Why is our ecosystem (PR's), so important and its endangered by our own farmers
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The future of our food system depends on healthy soils--and policies that support soil stewardship | Switchboard, from NRDC

The future of our food system depends on healthy soils--and policies that support soil stewardship | Switchboard, from NRDC | Why is our ecosystem (PR's), so important and its endangered by our own farmers | Scoop.it

Healthy soils are the foundation of a healthy food system. These soils teem with life: earthworms create water channels as the burrow through the soil, allowing rain to soak in; residues from previous crops help soil retain moisture, suppress weeds, and prevent erosion and runoff; microorganisms help filter contaminates and form the glue that helps keep soil intact; and cover crops—second crops planted to protect and improve soil health during the off-season—deliver natural fertilizer to the soil, prevent erosion, increase biodiversity, and improve water filtration as their roots create pores in the soil. Together, all of this works to create healthier crops.

 

Healthy soils also help farmers become more resilient to extreme weather. When farming practices degrade soil health, farmers often turn to chemically-intensive inputs like pesticides, artificial fertilizers, and increased irrigation to replace the weed-suppressing, nutrient-providing, and moisture maintaining qualities healthy soil naturally provides. This can lead to damaging health and environmental outcomes.

 

Unfortunately, too much of our valuable soil has become degraded and therefore more vulnerable to extreme weather like droughts and floods. A major wakeup hit in 2012 when record droughts plagued farmers in regions like the Upper Midwest and Great Plains—places we count on for so much of our agricultural production:

 

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Via Chuck Sherwood, Senior Associate, TeleDimensions, Inc
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10 new species of freshwater earthworms discovered

10 new species of freshwater earthworms discovered | Why is our ecosystem (PR's), so important and its endangered by our own farmers | Scoop.it
Scientists have discovered an astonishing 10 new species of semi-aquatic freshwater earthworms in river systems in Thailand. According to a report published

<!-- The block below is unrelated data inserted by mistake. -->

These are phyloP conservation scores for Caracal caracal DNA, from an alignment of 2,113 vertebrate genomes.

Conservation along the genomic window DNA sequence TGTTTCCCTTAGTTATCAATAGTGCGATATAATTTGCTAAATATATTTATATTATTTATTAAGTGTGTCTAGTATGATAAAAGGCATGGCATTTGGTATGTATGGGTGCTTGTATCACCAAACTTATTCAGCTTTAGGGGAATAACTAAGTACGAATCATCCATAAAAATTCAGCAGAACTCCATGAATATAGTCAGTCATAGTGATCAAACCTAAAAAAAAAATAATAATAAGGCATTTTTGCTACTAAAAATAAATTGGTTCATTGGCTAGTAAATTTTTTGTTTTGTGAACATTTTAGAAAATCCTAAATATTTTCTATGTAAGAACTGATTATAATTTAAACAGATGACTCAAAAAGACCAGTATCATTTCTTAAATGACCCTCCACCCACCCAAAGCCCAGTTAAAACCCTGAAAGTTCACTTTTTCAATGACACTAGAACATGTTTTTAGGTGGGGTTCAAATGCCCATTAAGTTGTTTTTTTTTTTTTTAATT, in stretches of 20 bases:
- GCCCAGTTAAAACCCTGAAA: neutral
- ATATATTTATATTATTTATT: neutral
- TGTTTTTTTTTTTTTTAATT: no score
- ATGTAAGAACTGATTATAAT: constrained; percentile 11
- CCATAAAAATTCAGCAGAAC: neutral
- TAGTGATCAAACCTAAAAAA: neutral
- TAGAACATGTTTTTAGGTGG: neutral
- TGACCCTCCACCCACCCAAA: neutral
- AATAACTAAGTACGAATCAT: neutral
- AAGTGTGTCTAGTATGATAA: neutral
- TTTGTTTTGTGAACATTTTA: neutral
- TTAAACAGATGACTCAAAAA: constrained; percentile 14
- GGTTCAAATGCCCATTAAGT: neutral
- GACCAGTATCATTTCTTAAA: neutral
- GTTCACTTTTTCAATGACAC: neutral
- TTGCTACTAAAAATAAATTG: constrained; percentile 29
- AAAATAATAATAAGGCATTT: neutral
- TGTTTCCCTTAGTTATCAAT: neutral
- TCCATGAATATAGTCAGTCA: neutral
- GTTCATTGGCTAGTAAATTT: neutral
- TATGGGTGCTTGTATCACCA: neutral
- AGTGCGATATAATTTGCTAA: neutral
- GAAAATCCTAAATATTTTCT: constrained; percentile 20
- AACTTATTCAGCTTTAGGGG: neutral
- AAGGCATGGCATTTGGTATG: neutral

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Cullen Dunn's curator insight, September 24, 2013 5:09 PM

this is an extremly new speices of earthworm found in freshwater

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How Microsoft invented, or invisibly runs, almost everything | NetworkWorld.com

inShareWell, it seems as if Microsoft is being credited with inventing almost everything.

 

We'll start with the post by TechRadar defending Microsoft and crediting the company with inventing practically everything, including the wheel - the mouse wheel. The did-you-know flavored list begins with Google TV, but pointed out that Microsoft did that first in 1997 by acquiring WebTV, then renaming it MSN TV, and eventually using the technology for Xbox and Xbox 360. WebTV was first to allow web access with a computer, but let's toss in the little-known fact that in 1996, before it became Microsoft's product, the U.S. government classified WebTV as "munitions (a military weapon)" due to its use of strong encryption. It was a change in law, not Microsoft touching the technology, that stopped the military weapon classification.

 

The TechRadar article goes on to credit Microsoft with being the first to invent its version of the iPad, dubbed the Tablet PC, which shipped in 2002, but were "too big, bulky and expensive." Facebook's walled garden was credited to Microsoft's 1995 version of MSN. The Redmond giant was first to market smart watches (Smart Personal Object Technology, or SPOT) which took advantage of mobile data. In 2000, the Redmond giant put out the first eReader; also in 2000, Microsoft invented the first smartphone, Microsoft's Pocket PC platform. In fact, TechRadar compared Microsoft Bob, released in 1995, to the earliest version of today's Siri and Google Now. The lack of success of Microsoft's many invented products was attributed to them coming before their time or having no killer apps.

 

But those examples of what Microsoft invented are just a drop in the bucket if you use the "invisible" supportive structures reasoning presented by Microsoft's Matt Wallaert, Behavioral Psychologist for Bing. Wallaert, who recently defended Microsoft's Bing it on challenge claims, mentioned that fight in his Forbes article, before describing the worst part about working at Microsoft. "Every time you take a pot shot at Microsoft just to be a jerk, you distract us from doing the work that makes the world better."

 

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Via Chuck Sherwood, Senior Associate, TeleDimensions, Inc
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